The feds lost — yes, lost — 1,475 migrant children Corrections & Clarifications: An earlier version of this column mischaracterized the legal status of 1,475 undocumented migrant children who crossed the U.S.-Mexico border without their parents. Those children were placed in the custody of sponsors screened by the U.S. Department of Health & Human Services. They are no longer in federal custody. The Trump administration recently announced a new, get-tough policy that will separate parents from their children if the family is caught crossing the border illegally. It was a big news story. So big it overshadowed the fact that the federal government has lost — yes, lost — 1,475 migrant children. Homeland Security Secretary Kirstjen Nielsen told Congress that within 48 hours of being taken into custody the children are transferred to the Department of Health and Human Services, which finds places for them to stay. “They will be separated from their parent,” said Sen. Kamala Harris, D-Calif. “Just like we do in the United States every day,” Nielsen replied.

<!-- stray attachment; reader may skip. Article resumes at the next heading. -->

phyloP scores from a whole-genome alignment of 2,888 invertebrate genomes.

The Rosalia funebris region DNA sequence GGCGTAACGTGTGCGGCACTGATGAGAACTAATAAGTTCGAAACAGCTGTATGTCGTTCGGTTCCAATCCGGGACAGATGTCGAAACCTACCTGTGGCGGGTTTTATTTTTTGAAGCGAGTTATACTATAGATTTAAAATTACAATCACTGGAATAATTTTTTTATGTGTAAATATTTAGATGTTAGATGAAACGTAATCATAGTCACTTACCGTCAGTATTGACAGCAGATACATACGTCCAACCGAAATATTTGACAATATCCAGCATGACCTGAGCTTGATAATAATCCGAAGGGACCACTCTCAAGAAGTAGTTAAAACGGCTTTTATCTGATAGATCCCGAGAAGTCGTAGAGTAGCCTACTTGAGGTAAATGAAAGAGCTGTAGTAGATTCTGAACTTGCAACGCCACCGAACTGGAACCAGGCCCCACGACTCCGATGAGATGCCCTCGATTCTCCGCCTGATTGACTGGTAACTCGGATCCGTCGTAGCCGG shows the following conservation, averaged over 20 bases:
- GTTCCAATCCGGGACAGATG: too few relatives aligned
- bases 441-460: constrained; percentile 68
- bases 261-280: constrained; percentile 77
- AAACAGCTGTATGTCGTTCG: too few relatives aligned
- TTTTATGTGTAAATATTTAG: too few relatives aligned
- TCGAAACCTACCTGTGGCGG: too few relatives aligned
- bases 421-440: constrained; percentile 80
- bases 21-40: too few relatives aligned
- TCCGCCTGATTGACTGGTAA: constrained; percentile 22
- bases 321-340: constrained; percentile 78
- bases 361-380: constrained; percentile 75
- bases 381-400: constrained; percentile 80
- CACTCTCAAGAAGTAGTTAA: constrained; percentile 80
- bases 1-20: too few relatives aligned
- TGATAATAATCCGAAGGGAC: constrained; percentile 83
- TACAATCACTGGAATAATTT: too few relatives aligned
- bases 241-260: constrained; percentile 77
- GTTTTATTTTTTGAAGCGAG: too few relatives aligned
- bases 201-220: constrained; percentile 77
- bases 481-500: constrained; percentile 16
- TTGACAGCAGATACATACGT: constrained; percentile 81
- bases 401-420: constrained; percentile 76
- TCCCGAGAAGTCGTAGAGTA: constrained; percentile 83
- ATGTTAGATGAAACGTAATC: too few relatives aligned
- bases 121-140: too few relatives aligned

Just like in the states, only ... not Except that the states, unlike the federal government, have systems in place to better screen the people who become guardians of the children and much better ways to keep track of those children. That is what happened to 1,475 minors swept up at the border and taken into custody by the federal government. The Office of Refugee Resettlement reported at the end of 2017 that of the 7,000-plus children placed with sponsored individuals, the agency did not know where 1,475 of them were. Sen. Rob Portman, R-Ohio, said, “It’s just a system that has so many gaps, so many opportunities for these children to fall between the cracks, that we just don’t know what’s going on — how much trafficking or abuse or simply immigration law violations are occurring.”